But now Chase is in a new building and has to change classes. We have done tours and we found out he has some friends in some of his classes which helps. But since first grade Chase has been fully included in general education with support of either a special education teacher or an instructional assistant with him throughout the day. For the last three years he had the same assistant which had a huge impact on his life and helped him grow. This year though, instead of having that one-on-one, he will share a support person with one or two other students, which means he’s going to have to become more independent.
It is definitely the right direction for him. Putting on my teacher hat, our goal is for all kids with special needs is to reduce if not eliminate supports. General education teachers are supposed to strive to support all students in our setting. We want students with supports to master their goals and be fully included. Making it so that a student can shift from one-on-one support to shared support is part of our job. And helping a student accomplish that speaks to the magic that a teacher can have on a student’s life.
Putting back on my mom hat though, anticipating all that goes along with increased independence is worrisome. Executive functioning is not one of his strengths. I think it will be difficult for him to manage organizationally. So we will have to monitor closely and find what works for him.
The physical act of writing is tough for Chase, physically and mentally. His fine motor skills are weak. His ideas are there but left to handwrite, the output does not match his true ability. One of his accommodations has been to use assistive technology. He would mostly word process and only use handwriting in math. The good thing in his new school is that every student gets their own laptop, so everyone has his accommodation. It is a good example of universal design. Every student now has access to a tool that is useful for all learning styles and needs.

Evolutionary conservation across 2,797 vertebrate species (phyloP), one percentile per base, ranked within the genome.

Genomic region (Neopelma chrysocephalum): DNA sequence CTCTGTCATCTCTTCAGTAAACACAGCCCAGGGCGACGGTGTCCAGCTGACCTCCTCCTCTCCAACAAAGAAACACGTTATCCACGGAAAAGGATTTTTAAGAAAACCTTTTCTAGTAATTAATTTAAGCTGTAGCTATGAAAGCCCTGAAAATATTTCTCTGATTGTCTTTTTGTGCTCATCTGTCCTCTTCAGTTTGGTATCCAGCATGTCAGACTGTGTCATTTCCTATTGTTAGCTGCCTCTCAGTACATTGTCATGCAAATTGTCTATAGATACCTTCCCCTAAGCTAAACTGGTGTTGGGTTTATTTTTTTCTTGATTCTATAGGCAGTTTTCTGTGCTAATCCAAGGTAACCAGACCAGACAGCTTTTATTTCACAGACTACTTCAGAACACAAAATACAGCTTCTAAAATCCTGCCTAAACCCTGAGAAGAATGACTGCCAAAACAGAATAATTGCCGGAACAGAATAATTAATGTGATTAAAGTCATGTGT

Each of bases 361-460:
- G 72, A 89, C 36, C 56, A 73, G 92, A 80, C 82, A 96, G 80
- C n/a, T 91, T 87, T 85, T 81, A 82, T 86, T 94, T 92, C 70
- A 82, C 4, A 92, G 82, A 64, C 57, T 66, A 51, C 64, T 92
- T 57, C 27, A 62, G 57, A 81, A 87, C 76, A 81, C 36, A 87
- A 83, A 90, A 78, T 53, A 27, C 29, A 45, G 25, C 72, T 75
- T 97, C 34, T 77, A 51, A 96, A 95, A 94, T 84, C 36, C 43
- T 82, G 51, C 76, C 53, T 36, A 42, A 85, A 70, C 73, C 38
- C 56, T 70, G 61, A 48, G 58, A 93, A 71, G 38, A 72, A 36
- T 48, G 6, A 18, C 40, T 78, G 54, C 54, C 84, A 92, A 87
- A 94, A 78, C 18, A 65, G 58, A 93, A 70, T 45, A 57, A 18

There are a lot of little things that will be firsts for Chase now too that we are trying to anticipate. For instance, he is going to have a locker with a combination lock. So we bought him a lock and he has been practicing at home. We told him if he gets good enough, he can help others who may have trouble with theirs. We want to instill in him that he can be a leader. Along with that, something we do a lot with Chase at home is talk about what could happen, what are the possibilities. We are trying to prepare him for likely situations so in the event of one, he can respond in the moment.
While we have been doing all this planning with and for him, the beautiful thing about Chase is that he takes each day as it comes. In the moment things can overwhelm him. But he does not look too far in advance. He lives for the day. That has been incredibly helpful as I have been trying to navigate both of us making big school adjustments. The best part of all of this is I have recognized that Chase has taught me as much about managing change as I have taught him.